Court rejects judicial guardianship over Press Syndicate

Daily News Egypt
3 Min Read
Press Syndicate by nada amr

For the second time, the Court of Urgent Affairs decided it was not within its specialisation to rule in a lawsuit demanding the placement of a judicial guardianship over the Press Syndicate.

In July, the court rejected a similar lawsuit. Both were filed by a journalist and a lawyer against the head of the Press Syndicate, Yehia Qalash, following the crisis with the Ministry of Interior on 1 May, when police forces stormed the syndicate and arrested journalists Amr Badr and Mahmoud Al-Saqqa.

Qalash, along with senior syndicate leaders, is facing trial against the backdrop of the incident, facing accusations of giving shelter to wanted suspects.

In the meantime, the Press Syndicate is waiting for a new law on the press and media to be issued, which supposedly improves freedom of expression and the legal status of journalists. While the law has been delayed by the government, it is in the revision process at the State Council to be sent to the parliament.

Qalash asserted in Monday press statements reported by state-run news agency MENA that the law will be kept as agreed upon during its drafting, and that jail penalties for publishing crimes will come to end.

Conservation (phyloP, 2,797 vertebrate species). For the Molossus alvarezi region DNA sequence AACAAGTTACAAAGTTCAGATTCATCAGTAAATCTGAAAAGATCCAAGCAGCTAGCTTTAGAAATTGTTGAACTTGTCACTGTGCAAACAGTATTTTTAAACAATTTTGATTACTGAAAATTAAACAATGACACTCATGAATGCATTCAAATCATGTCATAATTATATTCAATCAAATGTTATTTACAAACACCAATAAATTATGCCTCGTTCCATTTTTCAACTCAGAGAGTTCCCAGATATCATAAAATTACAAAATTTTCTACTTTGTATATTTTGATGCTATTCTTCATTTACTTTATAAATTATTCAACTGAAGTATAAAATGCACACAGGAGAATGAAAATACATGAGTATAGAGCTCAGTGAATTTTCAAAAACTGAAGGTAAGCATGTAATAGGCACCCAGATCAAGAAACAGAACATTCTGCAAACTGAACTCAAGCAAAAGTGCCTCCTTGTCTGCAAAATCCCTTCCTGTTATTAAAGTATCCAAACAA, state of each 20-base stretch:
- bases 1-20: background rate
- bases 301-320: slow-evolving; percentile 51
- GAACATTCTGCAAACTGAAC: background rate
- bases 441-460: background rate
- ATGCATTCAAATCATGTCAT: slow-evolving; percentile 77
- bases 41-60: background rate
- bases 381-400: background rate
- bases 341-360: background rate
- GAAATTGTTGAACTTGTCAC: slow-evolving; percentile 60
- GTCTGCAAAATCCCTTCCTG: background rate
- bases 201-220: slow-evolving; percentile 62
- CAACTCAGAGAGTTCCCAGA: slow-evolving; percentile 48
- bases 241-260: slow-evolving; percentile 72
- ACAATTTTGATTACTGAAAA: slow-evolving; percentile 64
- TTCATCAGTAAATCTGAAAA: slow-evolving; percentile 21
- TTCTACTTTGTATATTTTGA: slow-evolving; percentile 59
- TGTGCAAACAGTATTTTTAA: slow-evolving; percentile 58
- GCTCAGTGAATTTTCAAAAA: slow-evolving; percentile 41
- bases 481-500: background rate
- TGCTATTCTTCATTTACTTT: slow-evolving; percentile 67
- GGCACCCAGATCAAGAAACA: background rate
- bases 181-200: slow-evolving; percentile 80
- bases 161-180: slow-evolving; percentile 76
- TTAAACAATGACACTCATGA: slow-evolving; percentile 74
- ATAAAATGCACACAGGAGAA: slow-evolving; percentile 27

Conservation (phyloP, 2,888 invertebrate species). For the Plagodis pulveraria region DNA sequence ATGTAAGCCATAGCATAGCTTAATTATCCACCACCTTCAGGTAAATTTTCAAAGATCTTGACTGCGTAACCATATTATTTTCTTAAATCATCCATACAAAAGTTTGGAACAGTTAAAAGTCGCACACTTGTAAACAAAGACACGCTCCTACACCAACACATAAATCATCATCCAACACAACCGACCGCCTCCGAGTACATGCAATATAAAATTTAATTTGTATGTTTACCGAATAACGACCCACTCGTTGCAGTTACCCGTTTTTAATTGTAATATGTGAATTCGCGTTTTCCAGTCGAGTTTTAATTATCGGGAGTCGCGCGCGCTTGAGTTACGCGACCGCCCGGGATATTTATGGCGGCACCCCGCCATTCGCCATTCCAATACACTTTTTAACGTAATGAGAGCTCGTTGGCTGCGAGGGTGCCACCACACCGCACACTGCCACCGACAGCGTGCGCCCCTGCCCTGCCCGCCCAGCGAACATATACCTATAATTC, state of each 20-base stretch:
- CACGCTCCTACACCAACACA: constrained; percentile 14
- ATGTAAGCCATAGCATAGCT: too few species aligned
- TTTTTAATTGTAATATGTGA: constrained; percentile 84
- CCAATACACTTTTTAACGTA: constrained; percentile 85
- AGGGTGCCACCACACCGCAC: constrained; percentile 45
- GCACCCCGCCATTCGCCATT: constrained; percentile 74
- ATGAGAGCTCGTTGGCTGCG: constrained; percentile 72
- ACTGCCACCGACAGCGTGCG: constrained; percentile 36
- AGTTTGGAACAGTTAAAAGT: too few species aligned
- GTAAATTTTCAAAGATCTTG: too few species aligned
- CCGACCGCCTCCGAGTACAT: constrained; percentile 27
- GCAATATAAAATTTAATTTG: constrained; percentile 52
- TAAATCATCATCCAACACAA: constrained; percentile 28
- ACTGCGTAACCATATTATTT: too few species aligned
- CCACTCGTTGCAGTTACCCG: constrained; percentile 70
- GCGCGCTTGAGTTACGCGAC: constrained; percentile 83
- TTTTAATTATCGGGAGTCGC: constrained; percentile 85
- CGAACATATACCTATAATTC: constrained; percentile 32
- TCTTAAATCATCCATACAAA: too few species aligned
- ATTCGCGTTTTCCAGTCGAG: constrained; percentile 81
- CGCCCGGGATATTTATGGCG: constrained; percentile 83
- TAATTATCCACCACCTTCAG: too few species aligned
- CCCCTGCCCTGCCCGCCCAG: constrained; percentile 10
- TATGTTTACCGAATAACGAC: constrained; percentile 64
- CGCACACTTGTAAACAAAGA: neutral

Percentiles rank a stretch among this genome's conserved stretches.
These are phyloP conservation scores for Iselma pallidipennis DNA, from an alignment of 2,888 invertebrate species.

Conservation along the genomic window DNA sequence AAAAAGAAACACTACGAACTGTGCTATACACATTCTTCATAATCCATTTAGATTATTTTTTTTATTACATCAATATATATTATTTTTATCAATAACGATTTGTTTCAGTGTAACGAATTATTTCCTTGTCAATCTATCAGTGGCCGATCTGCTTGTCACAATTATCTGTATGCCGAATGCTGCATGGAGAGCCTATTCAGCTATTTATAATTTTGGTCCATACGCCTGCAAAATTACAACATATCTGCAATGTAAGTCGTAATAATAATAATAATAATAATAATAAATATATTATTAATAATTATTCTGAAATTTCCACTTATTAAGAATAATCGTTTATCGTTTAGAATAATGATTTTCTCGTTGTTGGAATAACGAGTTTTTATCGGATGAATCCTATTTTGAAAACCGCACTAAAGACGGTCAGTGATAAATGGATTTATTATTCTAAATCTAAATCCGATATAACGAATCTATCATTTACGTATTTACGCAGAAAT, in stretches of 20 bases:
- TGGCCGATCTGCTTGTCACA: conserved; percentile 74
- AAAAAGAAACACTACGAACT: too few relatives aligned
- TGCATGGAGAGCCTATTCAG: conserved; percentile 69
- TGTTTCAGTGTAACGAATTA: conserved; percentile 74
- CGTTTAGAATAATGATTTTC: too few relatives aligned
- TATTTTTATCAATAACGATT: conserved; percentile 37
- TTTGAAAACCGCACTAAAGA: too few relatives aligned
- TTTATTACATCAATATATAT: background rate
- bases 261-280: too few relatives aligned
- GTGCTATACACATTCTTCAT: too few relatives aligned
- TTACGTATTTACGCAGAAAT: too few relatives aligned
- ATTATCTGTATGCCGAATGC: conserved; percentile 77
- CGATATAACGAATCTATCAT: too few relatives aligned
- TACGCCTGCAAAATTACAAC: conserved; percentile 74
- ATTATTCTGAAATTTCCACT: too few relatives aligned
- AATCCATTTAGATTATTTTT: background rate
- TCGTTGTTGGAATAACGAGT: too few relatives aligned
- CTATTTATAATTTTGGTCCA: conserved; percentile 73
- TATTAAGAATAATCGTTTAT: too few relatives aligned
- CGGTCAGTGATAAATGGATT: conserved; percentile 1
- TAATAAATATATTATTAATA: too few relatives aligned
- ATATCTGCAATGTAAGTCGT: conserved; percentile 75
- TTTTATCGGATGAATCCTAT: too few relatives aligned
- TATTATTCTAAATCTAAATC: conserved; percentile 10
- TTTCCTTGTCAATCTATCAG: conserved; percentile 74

According to Qalash, the Supreme Press Council also addressed the State Council on the importance of an article that forbids the searching of a journalist’s house or office without the presence of a prosecution official.

Furthermore, the press community awaits a law that would reorganise the Supreme Press Council. The parliament is yet to look at those laws. On the one hand, MP Mostafa Bakry suggested that the council is to be formed by the president of the country, whereas MP Akal Kortam suggested that the parliament should perform the task.

Bakry also submitted Monday a draft law regarding the establishment of three media institutions stated upon in the constitution: the Supreme Council for the Regulation of Media, the National Press Organisation, and The National Media Organisation. Once more, Bakry suggested their board of directors be appointed by the president of the country.


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